Yes, John Bell Hood Was Much Maligned and Misunderstood

I just finished reading Stephen Hood’s book, John Bell Hood:  The Rise, Fall, and Resurrection of a Confederate General.

This book is an enjoyable read.  Stephen “Sam” Hood’s thesis is that historians have not treated General Hood well.  In some cases historians have made assertions about Hood that are not supported by any evidence.  In other cases they have mishandled evidence.  Finally, they have held Hood to a different, higher standard than standards to which they hold other generals.  Once these flawed interpretations enter the historiography, other historians merely repeat these errors by simply quoting the historians who created the flawed interpretations in the first place.  Chief among the anti-Hood cadre is Wiley Sword, whose assertions about Hood are the results of all of the above practices.

Hood makes his case well, and presents compelling evidence well grounded in primary sources.  I was skeptical when I first heard of the book, but I have to admit Sam has delivered.  General Hood makes a great case study in historical malpractice and the damage it can do to our understanding of the past.  It also makes a good study on how historians craft memory for good or bad.

In presenting his case, Sam tells us what these historians have written about Hood, and then he shows us the primary source evidence and identifies what the historians did wrong.  He’s very familiar with the scholarship about the General, including the latest books.

I highly recommend this book.  After reading it I have a much more sympathetic, and I believe more accurate, view of Hood’s generalship.  This is not to say he didn’t make mistakes.  But the majority of mistakes we commonly place at his feet have now been shown to be mere myth.

Many of us have read that the laudanum story about Hood was myth, and Sam addresses this as well.  I think this book will be very influential and will lead to reassessments of other figures.  Well done, Sam.  I highly recommend this book.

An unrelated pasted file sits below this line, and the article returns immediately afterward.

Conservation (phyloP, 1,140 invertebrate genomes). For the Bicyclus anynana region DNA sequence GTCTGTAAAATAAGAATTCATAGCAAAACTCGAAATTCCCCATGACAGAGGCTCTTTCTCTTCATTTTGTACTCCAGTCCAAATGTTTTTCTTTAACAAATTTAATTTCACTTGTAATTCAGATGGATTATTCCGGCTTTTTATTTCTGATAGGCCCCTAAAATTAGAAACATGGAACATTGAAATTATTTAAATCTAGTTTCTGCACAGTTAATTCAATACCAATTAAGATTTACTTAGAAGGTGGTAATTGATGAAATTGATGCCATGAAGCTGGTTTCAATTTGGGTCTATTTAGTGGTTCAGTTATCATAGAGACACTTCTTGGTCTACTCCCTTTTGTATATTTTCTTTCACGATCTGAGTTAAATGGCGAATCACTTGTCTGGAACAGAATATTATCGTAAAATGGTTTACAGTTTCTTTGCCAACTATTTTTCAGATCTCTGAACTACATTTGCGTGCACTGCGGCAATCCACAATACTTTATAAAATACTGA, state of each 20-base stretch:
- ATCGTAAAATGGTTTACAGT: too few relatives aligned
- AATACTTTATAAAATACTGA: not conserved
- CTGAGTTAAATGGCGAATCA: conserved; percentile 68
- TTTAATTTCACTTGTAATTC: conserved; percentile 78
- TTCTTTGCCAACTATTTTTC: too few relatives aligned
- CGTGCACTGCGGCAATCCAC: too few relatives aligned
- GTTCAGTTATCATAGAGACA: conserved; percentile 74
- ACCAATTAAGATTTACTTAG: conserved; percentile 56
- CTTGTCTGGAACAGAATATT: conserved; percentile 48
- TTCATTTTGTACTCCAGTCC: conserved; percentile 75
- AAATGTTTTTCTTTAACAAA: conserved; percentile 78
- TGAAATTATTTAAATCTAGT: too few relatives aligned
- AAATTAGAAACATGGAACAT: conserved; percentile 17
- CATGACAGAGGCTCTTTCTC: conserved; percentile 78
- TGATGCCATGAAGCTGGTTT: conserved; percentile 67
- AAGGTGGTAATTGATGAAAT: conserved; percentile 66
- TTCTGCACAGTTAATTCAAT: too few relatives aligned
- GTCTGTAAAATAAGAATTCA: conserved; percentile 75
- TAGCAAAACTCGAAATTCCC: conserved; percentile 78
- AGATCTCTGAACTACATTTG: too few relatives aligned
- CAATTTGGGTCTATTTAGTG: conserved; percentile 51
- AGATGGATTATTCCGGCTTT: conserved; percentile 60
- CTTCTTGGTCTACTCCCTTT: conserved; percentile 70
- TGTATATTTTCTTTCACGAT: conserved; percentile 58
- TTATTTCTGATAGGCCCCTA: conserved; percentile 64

7 comments

  1. Bob Nelson · · Reply

    So many books, so little time. I’m just now finishing the Russel book. Thanks for the recommendation.

    1. You’re welcome.

  2. Thanks for the review. I don’t know Hood as well as I oughter, and much of what I “know” is not very complimentary. I’ve wondered if this book really lives up to its billing. As Bob says, “so many books. . . .”

    1. You should see my “to read” pile, Andy. Talk about too many books and too little time. 🙂

      I was pleased that for me the book did live up to the billing. I was very impressed with the amount of primary sources he used to back up his position. Like you, I don’t know as much about the General as I should. I at least did read his memoirs, and I knew the laudenum assertions were a myth, but I also had the view of him as “Old Woodenhead.” This book, in my view, was really needed.

  3. Jerry Buzan · · Reply

    John Bell Hood has been my hero ever since I attended jr. high in a school named for him. Thank you Mr. Hood for brushing the dirt off the general.

  4. Shoshana Bee · · Reply

    Thank you for the re-direct over to this thread — once again, my search skills failed me 😦 A pleasant surprise is that it turned out to be a two-fer bonus on the review: I checked out Pat Young’s review, also. An interesting takeaway is that old Primary Source check-up: do they say what the author wants them to say? Myself, I have recently enjoyed such fact-checking, particularly when it comes to quotes about Grant. Anyhow, I appreciate the follow-up on the new JBH information, as you guys who can read a book a week help keep slowpokes like myself in the loop.

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